GenomeDx Biosciences recently announced the publication of a positive validation study for its Decipher Prostate Cancer Classifier, a genomic test for men with intermediate and high-risk prostate cancer.
In the study titled “A Genomic Classifier Identifies Men with Adverse Pathology after Radical Prostatectomy Who Benefit from Adjuvant Radiation Therapy,” published in the Journal of Clinical Oncology,” researchers from the Thomas Jefferson University and the Mayo Clinic, found that patients with low genomic risk (GC) (assessed with Decipher) are well managed only with clinical observation after radical prostatectomy (RP), while those with high genomic risk may be better treated with earlier adjuvant radiotherapy.
Evidence from a considerable number of randomized clinical trials has shown that after surgery, earlier adjuvant radiotherapy reduces cancer progression and recurrence compared to a wait-and-see method. Based on these results, current AUA and ASTRO guidelines advise that doctors should recommend adjuvant radiotherapy after surgery for men with a diagnosis of intermediate and high-risk prostate cancer. Still, not all men seem to benefit from early adjuvant radiotherapy, therefore making it necessary to identify which men can benefit and which cannot, reducing unnecessary treatment and adverse side effects like incontinence, impotence, and rectal bleeding.
“The optimal timing of post-prostatectomy radiation therapy is a subject of debate,” said Robert Den, M.D., of the Sidney Kimmel Medical College of Thomas Jefferson University and lead author of the study in a recent news release. “Common practice is to wait for prostate-specific antigen (PSA) rise after surgery before intervening with radiation treatment. The results of this study suggest that we can use a genomic test to identify a group of men who will benefit from earlier administration of additional local treatment.”
Decipher enables clinicians to individualize clinical management and to identify which patients may benefit from early radiotherapy and those who can delay it, avoiding adverse side effects. The American Society of Clinical Oncology (ASCO) guidelines certified the AUA recommendations, but said that, “not all men with adverse pathology are at equal risk for recurrence.” Currently, the National Comprehensive Cancer Network indicates that “tumor-based molecular assays to better stratify patient risk” and selection of adjuvant therapy are preferred for optimal diagnosis.
“We’ve known Decipher’s prognostic capability from earlier research, and with this research, we were able to demonstrate that there’s a predictive component as well,” said R. Jeffrey Karnes, M.D., associate professor and vice chair in Urology at Mayo Clinic and an investigator on the study in a news release. “Determining the right patient and the right time for radiation therapy is not straightforward. Patients have to balance the potential complications from radiation treatment with the risk of prostate cancer recurring. This test may enhance our ability in deciding who should or should not be considered for adjuvant radiation versus close monitoring.”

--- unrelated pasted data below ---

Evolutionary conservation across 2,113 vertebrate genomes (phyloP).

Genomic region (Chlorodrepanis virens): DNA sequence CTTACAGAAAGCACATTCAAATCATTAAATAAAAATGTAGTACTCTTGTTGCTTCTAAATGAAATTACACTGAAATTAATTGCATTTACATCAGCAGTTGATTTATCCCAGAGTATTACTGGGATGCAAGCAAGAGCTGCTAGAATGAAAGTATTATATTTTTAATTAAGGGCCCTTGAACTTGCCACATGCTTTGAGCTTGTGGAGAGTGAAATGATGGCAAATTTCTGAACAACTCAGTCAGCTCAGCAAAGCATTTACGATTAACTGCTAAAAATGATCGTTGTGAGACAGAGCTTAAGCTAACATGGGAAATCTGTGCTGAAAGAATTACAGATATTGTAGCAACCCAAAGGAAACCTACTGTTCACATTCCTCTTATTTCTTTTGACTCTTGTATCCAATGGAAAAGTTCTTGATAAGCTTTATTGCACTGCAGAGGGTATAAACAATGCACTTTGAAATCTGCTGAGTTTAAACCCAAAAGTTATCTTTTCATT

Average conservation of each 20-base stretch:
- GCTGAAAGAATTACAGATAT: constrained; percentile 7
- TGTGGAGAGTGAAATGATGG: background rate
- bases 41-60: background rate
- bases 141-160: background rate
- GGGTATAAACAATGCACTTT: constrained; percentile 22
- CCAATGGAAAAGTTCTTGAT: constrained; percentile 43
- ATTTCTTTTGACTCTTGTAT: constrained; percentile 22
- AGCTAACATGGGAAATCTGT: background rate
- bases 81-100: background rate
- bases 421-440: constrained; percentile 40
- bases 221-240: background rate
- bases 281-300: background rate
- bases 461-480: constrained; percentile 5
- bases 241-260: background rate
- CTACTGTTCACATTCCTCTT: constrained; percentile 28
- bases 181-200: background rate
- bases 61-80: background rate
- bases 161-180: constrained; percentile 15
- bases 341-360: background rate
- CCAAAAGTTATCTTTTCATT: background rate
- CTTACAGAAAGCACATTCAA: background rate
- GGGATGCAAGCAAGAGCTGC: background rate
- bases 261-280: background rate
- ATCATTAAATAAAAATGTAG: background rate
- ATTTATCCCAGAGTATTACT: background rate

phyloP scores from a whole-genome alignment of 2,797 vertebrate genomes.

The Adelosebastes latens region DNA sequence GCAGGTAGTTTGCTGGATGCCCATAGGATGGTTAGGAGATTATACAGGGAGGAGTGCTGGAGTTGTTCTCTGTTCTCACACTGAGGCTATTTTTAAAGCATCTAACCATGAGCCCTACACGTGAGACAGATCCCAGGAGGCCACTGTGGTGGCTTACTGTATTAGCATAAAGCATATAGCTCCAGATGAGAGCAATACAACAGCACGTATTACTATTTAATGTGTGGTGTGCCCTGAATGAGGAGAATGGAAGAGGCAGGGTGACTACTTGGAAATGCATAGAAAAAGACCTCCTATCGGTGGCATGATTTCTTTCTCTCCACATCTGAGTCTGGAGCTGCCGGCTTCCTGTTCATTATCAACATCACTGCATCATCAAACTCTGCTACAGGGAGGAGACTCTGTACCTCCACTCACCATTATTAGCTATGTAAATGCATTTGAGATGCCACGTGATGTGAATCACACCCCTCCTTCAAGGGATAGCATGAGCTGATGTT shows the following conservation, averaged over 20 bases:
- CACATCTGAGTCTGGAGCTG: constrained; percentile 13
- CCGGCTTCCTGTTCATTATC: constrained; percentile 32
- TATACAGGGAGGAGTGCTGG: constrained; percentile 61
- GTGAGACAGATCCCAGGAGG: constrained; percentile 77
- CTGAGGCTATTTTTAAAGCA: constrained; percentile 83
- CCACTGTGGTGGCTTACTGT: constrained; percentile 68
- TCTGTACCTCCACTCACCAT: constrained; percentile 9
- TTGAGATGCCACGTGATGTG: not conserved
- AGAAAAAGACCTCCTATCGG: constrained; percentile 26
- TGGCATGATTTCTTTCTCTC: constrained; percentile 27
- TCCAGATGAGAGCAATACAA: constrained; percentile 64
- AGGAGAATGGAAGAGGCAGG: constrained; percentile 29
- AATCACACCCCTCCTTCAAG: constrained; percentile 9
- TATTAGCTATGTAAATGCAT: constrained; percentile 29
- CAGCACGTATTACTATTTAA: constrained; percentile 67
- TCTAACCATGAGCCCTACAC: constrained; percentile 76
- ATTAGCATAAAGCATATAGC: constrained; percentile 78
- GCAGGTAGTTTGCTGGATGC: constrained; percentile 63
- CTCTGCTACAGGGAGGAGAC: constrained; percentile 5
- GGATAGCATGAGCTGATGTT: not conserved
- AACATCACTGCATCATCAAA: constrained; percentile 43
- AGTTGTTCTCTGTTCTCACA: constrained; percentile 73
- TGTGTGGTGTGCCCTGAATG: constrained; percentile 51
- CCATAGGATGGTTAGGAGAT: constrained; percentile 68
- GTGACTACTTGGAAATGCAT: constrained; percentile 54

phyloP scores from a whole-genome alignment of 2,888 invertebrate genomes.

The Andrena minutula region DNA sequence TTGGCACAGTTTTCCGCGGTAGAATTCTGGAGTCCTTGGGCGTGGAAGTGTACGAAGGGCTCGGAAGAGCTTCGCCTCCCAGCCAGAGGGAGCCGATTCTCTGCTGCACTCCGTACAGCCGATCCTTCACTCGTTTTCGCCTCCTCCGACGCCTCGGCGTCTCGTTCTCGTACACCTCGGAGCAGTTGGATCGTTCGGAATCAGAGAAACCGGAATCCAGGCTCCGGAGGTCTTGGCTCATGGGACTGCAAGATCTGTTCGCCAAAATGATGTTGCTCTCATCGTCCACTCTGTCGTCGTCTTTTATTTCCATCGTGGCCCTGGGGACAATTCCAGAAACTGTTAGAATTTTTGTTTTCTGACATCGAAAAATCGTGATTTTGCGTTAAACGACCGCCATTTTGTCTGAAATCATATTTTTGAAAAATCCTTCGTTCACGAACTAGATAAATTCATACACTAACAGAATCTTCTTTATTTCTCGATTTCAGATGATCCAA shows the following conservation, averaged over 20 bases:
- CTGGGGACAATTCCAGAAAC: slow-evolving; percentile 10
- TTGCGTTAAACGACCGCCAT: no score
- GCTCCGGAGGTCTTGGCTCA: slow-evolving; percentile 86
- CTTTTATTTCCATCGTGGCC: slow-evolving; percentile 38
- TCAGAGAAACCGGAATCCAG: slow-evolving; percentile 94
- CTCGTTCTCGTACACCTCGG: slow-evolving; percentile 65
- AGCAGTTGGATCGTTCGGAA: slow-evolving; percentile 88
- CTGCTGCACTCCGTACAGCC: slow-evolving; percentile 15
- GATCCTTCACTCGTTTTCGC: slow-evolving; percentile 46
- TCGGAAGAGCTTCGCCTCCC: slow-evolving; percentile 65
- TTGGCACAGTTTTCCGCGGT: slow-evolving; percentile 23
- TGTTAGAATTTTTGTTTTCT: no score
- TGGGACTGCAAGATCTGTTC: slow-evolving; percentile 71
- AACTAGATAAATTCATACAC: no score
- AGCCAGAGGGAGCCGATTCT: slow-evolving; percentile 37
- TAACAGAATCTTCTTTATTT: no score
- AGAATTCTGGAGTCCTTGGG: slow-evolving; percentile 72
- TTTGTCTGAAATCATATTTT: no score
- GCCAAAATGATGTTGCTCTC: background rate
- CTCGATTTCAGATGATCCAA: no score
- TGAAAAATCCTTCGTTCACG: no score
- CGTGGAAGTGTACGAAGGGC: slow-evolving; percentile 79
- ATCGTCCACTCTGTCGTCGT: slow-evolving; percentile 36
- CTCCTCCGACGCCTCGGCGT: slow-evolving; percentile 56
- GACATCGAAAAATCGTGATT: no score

A total of 188 patients with prostate cancer took part in the research. All men had received radiotherapy after prostate surgery from 1990 to 2009. Results revealed that Decipher was able to accurately predict high risk for metastasis with 83% precision. The device was also able to stratify a cumulative incidence of metastasis at 5 years after RT, ranking at 0%, 9%, and 29% for low, average, and high GC scores, respectively. Data analysis also revealed that the GC and pre-RP prostate-specific antigen were independent predictors of metastasis.
Within the low GC score, the results revealed no differences in the cumulative incidence of metastasis comparing patients who received adjuvant or salvage RT. However, for patients with higher GC scores, cumulative incidence of metastasis at 5 years was 6% for patients treated with adjuvant RT compared with 23% for patients treated with salvage RT.
In addition, the study found no inconvenience for salvage therapy in men with low-risk Decipher results, suggesting that these men may improve quality of life by waiting for a possible PSA increase rather than taking a course of immediate radiation therapy after radical surgery.
The researchers concluded that men with low genomic risk are better treated with salvage radiotherapy, and those who have a high genomic risk benefit from adjuvant radiotherapy.
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